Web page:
Faithful readers of this blog are probably aware that I consider intentional communities as a prime place to do that experimentation.  My vision of an emerging political/economic/social situation starts with having lots of successful experiments up and running and including not only communes and cohousing, but all sorts of cooperative businesses, a lot of the pieces of what is sometimes called the Solidarity Economy, and even bits of small scale capitalism--small businesses, family run stores, things that I will call true free enterprise.  (When I actually studied what free enterprise is, I realized it wasn't as bad as I thought.  The problems we are having are with corporate capitalism, also known as monopoly capitalism, where the big corporations use small companies as testing grounds for what's profitable and anything that works is either bought out by them or out competed by corporate imitation.  The only other alternative in our present system seems for an innovating business to become a major corporation themselves.  This is the grow or die strategy.  Another name for what we have now is 'growth capitalism'.)

Once we have enough of these small systems up and running, I believe that the next step is in the process could be to network the successful experiments, perhaps using what Bookchin calls a democratic confederation. (But probably not as precisely structured as he details.) So rather than having one overarching system, there are lots of small, local, diverse economic and political systems, connected in a highly decentralized structure.  This is based on the idea that what works in one place probably won't be what works in a very different place.  While there are no guarantees on any of this, I think this might be a workable scenario.

How do we do this?  That's the subject of my next piece: The Process.

Quote of the Day: "What is our vision, our picture of an ideal society and economy? When we say 'Another world is possible,' what kind of world are we talking about?
"The global justice movement is diverse.  It ranges from union leaders who want to secure a fair share of this economy for their members to old line Marxists, to anarchists, to indigenous communities struggling to preserve their traditional lands and cultures.  No one picture of the world can describe all the different viewpoints.  No one vision may actually serve this tremendous diversity.  And how could it? How could the aspirations of an urban office worker be the same as that of a Mayan farmer in Chiapas?  Why should we think that one form of economy or social organization should serve all?" - Starhawk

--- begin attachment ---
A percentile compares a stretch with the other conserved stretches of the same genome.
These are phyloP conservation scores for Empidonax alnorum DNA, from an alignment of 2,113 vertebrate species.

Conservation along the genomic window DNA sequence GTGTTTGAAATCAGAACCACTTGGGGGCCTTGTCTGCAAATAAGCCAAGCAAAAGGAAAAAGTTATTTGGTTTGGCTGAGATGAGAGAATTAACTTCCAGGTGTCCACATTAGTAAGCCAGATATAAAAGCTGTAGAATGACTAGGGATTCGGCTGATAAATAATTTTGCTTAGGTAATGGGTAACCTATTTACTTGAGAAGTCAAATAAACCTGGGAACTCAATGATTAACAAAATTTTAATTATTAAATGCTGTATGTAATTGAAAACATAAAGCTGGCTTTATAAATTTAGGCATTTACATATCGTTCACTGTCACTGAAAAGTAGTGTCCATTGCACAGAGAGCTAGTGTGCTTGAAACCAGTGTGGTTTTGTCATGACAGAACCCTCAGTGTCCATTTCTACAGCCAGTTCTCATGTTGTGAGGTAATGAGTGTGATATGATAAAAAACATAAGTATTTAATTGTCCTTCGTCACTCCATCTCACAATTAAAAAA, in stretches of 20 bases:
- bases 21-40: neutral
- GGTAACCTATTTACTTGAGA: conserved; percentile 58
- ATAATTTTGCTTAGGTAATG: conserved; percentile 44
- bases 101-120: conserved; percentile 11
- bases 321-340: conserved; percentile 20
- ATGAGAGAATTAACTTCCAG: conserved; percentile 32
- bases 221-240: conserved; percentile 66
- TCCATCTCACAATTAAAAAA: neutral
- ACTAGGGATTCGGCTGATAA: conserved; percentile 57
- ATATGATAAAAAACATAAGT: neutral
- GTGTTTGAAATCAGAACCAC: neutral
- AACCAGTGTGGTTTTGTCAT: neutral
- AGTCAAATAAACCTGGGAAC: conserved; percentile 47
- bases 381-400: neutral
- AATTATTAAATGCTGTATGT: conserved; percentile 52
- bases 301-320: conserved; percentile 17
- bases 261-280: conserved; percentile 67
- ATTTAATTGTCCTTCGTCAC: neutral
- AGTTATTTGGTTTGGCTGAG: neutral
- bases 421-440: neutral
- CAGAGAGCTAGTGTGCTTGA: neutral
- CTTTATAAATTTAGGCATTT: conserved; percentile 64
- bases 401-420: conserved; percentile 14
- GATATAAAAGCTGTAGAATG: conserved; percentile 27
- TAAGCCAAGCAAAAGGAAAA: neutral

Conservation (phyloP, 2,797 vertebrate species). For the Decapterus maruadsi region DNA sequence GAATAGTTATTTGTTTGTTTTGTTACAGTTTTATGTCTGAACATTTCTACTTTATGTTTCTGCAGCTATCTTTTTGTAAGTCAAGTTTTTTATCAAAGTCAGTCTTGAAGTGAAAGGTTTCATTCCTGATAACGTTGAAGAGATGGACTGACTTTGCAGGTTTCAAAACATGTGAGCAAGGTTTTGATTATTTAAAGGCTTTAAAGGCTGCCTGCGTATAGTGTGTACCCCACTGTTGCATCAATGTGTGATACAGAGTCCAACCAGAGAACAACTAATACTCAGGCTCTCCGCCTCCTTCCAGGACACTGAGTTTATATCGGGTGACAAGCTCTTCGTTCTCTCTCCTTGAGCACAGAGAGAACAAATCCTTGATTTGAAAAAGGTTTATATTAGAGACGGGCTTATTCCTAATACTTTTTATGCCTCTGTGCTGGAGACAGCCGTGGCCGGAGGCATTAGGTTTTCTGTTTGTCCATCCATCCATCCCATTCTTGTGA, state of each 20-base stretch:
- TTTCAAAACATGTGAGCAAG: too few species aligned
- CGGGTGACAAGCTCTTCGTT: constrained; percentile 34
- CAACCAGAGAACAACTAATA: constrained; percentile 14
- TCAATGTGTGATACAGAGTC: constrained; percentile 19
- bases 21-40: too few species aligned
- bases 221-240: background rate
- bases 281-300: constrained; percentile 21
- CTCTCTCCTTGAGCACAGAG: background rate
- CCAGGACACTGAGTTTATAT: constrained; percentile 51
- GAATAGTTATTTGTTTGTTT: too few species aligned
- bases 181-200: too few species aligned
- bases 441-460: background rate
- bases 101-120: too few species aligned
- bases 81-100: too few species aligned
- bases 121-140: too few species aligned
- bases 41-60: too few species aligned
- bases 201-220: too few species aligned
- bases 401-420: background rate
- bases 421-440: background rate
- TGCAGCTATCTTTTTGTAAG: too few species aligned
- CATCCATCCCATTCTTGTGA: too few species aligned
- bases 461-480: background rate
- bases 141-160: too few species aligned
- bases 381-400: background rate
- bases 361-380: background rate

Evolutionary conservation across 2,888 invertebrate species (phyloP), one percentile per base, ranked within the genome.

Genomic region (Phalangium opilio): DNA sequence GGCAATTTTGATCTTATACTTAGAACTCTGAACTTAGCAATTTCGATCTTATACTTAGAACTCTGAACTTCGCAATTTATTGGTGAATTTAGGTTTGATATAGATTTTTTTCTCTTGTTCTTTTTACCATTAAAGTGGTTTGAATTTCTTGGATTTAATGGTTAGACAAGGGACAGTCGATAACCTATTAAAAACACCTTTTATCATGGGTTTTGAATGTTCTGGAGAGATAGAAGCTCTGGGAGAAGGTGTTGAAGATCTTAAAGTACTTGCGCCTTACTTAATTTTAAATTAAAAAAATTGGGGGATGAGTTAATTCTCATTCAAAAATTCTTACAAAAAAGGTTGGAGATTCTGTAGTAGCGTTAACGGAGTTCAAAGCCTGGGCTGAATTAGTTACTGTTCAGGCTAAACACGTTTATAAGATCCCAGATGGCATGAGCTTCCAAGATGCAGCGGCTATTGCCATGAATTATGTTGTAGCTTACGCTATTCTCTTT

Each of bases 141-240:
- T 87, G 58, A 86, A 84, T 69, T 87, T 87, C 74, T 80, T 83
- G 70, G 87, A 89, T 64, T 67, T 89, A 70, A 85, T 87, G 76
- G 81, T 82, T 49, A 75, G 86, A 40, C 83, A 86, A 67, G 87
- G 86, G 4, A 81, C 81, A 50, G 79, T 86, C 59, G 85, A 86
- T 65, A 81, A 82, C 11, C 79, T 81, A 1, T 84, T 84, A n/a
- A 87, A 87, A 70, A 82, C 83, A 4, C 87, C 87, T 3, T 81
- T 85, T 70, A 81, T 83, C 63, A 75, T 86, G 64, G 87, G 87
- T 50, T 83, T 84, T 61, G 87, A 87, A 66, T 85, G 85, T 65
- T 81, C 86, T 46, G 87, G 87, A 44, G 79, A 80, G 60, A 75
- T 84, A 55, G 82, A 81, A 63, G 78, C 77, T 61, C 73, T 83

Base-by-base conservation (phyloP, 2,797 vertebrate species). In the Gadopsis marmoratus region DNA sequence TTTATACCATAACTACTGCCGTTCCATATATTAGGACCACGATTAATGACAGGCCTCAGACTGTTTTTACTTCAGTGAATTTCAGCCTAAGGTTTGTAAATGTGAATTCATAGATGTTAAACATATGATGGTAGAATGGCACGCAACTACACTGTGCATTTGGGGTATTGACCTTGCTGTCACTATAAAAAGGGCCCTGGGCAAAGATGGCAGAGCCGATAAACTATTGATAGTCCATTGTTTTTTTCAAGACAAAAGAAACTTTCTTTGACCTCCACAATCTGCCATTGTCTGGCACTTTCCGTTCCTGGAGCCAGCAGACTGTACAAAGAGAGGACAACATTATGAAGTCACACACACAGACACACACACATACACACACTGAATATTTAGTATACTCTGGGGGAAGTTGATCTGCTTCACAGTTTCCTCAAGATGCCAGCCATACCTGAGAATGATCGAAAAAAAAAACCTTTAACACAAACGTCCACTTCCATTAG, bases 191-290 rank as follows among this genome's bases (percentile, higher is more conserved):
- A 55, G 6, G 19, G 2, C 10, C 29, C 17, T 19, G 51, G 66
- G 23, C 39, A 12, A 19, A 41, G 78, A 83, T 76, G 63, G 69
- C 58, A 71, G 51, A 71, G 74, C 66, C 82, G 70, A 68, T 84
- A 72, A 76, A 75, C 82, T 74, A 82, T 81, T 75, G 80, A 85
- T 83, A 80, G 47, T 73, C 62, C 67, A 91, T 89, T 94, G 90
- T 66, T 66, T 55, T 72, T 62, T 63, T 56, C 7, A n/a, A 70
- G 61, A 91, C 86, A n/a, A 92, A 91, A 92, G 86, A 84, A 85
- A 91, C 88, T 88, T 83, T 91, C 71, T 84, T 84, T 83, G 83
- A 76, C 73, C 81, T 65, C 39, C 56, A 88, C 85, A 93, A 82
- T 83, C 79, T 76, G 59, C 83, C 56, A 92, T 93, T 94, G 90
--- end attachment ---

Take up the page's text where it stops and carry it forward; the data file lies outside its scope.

Wednesday, July 27, 2016

The Next Society 1: Some Background

I want to return again to the major theme of this blog: social change/social alchemy. 

I've been working on this blog for eight years now.  During that time, I've studied and thought a lot about, not only social transformation, but history, systems thinking, and communities as laboratories for social change.

Lately I've been thinking a bit about what we're working toward.  What would a new society look like?  How would it come about?  How likely is change to really happen?

Over the next few posts, I want to put my ideas out about where we might be heading. As someone once said, "It is difficult to make predictions, especially about the future."

Nevertheless, I'd like to give it a try.

I think that one of the best ways to look at the future is to look at what's happened in the past.

I'm going to start with politics and economics.  Until very recently in history, these two were intertwined.

Here's my rapid, super condensed, super simplified, idiosyncratic version of world history:

We start with nomadic, hunter-gatherer tribes.  As I quoted in my post on Chimps, Bonobos, and Tribes (March 31, 2016),  Iain Couzin and Mark Laidre claim that “More than 99% of human history was spent in a hunter-gatherer existence..." That began to change with the development of agriculture.  There are a bunch of theories as to how that came about but with agriculture, tribes settled down and inequality grew.

Eventually the tribes grew into the city-states of Sumer, Egypt, Phoencia, Babylonia, Greece, and eventually Rome--and many of these became the seats of empire.   Rome was the biggest empire but it eventually overextended itself and had to deal with internal conflicts and corruption. Rome was finally done in by the tribal groups that they referred to as 'barbarians'. These tribes settled down into fiefdoms, new kingdoms, and new empires. This was the Middle Ages and the system that emerged from this has been called feudalism. 

There had been traders and merchants through much of history, but they were kept in control by the rulers.  In the 1600s and 1700s, the merchants began to gain power as they grew richer.  With industrialization in the 1800s, they took control and capitalism emerged.  All this has been described by David Ricardo, David Hume, and Adam Smith.

My point here is that Ricardo, Hume, and Smith described the growth of capitalism--they did not invent it.  Capitalism, like the city-states, empires, and feudalism, emerged in an organic growth process.